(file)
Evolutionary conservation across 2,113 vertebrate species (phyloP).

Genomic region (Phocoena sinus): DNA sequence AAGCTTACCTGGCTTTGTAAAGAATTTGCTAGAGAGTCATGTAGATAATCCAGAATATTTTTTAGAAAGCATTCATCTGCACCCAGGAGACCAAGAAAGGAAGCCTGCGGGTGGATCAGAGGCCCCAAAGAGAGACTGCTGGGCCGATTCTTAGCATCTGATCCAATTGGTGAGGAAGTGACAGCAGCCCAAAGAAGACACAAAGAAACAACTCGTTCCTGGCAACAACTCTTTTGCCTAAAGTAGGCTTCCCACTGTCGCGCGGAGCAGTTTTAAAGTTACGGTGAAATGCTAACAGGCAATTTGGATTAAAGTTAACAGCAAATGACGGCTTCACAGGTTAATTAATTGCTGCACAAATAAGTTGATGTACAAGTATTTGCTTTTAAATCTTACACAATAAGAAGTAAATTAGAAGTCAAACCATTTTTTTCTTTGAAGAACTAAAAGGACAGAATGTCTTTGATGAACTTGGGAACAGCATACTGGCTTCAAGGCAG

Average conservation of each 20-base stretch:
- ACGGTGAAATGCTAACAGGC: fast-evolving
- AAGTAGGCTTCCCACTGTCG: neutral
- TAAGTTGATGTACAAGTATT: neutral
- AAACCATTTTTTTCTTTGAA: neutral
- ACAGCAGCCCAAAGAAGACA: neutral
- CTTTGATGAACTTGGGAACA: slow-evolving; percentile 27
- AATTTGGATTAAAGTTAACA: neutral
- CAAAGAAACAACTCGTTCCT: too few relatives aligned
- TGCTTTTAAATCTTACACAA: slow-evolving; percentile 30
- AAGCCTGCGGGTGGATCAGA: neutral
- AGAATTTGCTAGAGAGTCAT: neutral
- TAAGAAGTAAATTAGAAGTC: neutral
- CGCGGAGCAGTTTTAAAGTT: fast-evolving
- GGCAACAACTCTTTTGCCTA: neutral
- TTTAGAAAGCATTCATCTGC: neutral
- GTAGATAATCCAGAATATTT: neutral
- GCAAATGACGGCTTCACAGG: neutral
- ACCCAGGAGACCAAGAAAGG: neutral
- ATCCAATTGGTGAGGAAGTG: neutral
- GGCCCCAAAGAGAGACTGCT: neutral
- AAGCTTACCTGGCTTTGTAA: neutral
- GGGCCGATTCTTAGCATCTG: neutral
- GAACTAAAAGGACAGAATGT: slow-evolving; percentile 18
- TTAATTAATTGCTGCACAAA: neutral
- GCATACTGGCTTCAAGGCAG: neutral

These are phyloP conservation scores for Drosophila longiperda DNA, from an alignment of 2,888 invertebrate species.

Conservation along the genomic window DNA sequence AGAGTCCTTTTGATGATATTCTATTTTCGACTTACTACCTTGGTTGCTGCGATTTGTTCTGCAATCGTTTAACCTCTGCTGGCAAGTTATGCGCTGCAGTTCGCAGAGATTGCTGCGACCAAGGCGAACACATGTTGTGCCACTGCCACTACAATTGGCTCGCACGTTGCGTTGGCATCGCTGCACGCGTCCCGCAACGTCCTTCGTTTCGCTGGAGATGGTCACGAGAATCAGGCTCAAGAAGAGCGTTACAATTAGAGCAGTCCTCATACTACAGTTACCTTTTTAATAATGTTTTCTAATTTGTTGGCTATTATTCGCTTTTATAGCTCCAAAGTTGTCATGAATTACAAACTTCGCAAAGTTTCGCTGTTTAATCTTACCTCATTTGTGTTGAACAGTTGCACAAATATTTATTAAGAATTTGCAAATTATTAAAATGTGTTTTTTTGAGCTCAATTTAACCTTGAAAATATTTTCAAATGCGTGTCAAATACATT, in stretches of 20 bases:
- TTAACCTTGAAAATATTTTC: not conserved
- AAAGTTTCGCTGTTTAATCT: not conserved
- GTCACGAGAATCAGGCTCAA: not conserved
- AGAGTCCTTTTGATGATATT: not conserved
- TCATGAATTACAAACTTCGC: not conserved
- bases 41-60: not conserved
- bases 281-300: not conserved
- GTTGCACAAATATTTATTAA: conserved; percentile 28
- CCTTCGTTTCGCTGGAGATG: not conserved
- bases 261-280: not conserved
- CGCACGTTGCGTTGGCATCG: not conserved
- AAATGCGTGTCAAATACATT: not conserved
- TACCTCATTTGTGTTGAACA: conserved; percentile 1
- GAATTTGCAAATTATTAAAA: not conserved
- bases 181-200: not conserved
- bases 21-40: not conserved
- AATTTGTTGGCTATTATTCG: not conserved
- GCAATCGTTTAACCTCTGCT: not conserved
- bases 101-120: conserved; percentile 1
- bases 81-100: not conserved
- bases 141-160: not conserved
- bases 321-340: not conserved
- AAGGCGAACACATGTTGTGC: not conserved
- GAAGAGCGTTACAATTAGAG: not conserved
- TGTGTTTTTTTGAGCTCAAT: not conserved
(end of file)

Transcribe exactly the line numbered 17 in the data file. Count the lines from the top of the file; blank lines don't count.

- GGCAACAACTCTTTTGCCTA: neutral